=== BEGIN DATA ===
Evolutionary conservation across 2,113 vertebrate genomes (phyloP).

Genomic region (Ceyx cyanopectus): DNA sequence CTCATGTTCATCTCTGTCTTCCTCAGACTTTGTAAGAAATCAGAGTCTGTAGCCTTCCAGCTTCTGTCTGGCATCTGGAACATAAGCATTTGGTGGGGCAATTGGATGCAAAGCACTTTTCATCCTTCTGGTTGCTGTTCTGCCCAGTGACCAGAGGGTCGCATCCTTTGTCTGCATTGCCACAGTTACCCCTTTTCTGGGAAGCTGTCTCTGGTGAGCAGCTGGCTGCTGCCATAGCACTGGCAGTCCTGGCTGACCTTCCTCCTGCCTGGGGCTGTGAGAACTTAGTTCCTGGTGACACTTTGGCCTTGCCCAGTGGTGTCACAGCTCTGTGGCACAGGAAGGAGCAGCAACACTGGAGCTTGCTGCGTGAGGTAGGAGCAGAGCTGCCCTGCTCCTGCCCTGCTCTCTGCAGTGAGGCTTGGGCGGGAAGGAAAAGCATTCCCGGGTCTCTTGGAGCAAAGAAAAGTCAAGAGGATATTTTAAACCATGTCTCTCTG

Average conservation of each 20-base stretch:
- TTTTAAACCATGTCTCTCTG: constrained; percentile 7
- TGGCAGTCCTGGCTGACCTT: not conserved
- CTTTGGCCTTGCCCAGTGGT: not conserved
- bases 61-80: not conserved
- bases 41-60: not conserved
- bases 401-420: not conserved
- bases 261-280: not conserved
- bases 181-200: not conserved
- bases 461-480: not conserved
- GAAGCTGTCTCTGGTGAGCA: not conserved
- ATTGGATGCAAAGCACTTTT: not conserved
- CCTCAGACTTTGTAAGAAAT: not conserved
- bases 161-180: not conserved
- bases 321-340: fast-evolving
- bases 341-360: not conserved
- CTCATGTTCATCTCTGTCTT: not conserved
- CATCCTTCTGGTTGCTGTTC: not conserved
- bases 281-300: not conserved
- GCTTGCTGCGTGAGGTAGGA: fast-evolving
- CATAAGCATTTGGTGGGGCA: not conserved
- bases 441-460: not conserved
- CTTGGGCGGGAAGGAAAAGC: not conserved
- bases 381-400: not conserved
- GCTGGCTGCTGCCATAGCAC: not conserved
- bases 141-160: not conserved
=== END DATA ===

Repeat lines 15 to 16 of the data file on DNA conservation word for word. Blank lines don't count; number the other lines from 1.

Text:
- CCTCAGACTTTGTAAGAAAT: not conserved
- bases 161-180: not conserved